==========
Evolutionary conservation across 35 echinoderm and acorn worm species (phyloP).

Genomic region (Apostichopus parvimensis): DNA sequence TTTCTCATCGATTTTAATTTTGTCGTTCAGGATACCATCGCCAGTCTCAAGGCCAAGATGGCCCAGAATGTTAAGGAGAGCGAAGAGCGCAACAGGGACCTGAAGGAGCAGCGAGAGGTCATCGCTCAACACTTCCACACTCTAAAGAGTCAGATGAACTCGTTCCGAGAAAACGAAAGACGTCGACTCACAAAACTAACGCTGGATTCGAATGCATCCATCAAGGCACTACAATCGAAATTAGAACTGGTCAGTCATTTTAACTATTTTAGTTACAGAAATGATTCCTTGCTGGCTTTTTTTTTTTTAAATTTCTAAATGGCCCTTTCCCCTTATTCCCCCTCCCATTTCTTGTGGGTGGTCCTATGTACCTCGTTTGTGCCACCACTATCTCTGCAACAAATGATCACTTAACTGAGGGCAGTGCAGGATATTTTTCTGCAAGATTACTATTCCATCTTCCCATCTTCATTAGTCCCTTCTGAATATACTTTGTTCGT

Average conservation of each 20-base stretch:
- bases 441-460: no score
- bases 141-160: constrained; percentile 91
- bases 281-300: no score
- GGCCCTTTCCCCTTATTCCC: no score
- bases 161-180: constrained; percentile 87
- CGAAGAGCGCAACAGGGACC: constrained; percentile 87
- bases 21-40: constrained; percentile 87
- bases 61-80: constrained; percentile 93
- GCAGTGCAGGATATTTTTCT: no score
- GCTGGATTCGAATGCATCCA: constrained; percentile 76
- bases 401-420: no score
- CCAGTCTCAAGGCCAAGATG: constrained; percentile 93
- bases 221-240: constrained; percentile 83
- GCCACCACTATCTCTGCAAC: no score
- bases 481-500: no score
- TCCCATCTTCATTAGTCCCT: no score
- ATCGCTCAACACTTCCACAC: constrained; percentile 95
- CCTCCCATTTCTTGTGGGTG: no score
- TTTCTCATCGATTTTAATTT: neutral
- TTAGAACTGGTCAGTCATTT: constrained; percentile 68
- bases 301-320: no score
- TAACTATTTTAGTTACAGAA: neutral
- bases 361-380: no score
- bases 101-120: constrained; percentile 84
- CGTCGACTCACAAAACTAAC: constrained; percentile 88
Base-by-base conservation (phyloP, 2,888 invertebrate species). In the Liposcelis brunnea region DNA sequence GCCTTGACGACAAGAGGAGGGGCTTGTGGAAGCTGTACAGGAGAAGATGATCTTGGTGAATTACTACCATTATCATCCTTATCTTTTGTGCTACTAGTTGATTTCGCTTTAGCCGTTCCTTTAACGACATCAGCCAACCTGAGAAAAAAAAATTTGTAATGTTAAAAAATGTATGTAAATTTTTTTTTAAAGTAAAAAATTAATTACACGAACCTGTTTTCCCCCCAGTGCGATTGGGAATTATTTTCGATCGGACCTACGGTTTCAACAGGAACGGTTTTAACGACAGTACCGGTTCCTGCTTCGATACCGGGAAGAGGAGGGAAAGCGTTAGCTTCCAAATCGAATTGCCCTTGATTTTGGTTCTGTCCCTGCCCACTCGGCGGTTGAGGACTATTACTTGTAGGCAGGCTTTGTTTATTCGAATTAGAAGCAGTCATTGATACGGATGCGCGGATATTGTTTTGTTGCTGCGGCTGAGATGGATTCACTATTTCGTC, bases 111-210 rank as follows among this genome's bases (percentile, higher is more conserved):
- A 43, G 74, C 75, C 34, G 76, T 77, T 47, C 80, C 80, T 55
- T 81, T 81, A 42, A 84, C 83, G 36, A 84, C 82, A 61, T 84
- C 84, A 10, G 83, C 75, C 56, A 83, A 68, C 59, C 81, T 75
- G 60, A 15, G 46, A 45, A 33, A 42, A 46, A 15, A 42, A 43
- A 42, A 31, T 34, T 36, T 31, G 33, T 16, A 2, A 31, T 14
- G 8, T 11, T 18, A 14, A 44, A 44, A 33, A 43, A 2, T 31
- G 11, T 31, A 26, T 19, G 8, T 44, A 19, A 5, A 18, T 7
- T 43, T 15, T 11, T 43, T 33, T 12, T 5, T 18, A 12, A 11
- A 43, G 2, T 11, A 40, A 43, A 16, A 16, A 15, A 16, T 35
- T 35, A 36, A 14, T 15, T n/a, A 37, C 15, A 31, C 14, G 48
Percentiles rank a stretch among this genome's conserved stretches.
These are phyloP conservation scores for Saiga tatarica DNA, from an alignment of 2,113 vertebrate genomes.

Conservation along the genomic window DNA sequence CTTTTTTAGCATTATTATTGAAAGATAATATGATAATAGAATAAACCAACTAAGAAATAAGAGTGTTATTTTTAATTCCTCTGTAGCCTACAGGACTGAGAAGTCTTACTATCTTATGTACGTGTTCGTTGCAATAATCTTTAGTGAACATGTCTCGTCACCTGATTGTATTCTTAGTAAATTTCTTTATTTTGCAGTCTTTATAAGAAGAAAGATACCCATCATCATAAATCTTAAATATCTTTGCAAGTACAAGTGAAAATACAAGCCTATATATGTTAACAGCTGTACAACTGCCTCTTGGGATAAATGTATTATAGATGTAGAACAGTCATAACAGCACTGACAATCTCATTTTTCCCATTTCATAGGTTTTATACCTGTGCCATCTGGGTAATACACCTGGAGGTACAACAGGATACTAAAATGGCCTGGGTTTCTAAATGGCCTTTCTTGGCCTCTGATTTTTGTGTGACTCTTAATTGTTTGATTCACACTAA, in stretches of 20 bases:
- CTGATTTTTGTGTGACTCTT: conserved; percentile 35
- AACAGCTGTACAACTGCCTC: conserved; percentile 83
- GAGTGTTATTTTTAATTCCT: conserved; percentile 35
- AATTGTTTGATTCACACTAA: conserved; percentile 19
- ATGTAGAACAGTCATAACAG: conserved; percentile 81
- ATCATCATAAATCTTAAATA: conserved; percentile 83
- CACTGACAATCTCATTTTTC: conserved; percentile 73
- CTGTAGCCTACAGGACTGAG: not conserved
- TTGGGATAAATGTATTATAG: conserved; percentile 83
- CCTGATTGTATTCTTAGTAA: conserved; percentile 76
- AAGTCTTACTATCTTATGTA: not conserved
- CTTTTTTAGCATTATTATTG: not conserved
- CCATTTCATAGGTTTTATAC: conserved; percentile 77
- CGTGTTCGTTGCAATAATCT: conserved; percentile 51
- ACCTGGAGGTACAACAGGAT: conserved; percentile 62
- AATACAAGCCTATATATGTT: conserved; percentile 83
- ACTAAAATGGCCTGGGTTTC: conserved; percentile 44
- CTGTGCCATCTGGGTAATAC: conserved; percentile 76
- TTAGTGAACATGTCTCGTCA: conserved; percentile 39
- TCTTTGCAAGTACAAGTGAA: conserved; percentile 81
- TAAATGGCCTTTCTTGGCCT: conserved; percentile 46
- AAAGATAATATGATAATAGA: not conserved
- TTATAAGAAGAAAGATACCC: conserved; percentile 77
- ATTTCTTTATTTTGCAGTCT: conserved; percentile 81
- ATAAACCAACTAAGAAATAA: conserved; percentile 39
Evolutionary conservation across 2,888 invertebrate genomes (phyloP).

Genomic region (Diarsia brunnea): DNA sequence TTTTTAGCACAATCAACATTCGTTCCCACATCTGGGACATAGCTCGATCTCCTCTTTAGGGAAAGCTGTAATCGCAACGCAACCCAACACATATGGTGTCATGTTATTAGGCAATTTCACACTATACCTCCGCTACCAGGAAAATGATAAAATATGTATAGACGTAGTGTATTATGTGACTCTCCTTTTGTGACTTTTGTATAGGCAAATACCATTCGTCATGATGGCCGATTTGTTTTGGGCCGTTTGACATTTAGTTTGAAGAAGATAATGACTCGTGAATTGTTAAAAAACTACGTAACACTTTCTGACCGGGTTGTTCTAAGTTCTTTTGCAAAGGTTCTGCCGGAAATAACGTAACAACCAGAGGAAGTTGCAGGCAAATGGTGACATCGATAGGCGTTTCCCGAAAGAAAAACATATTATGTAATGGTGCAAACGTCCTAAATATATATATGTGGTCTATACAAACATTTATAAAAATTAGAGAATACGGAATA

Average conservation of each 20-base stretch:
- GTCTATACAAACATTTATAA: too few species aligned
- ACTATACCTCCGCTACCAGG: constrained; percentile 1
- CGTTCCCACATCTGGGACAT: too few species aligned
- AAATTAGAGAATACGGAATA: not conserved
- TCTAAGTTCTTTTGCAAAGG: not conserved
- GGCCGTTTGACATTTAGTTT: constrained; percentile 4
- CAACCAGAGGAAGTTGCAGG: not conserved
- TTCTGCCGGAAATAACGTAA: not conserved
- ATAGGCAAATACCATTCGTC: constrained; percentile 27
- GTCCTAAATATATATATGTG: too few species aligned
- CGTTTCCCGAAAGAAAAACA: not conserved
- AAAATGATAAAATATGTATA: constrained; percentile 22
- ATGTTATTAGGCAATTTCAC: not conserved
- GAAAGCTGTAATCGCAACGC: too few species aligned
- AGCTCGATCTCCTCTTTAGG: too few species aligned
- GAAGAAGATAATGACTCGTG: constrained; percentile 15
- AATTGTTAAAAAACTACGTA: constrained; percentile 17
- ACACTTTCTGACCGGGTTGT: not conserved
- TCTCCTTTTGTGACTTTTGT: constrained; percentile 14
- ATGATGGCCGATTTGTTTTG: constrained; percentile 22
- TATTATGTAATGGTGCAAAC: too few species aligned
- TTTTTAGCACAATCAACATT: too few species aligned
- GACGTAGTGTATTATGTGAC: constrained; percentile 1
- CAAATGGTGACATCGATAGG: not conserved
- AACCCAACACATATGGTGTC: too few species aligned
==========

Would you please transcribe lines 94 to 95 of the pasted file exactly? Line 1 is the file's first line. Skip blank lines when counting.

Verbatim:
- CAAATGGTGACATCGATAGG: not conserved
- AACCCAACACATATGGTGTC: too few species aligned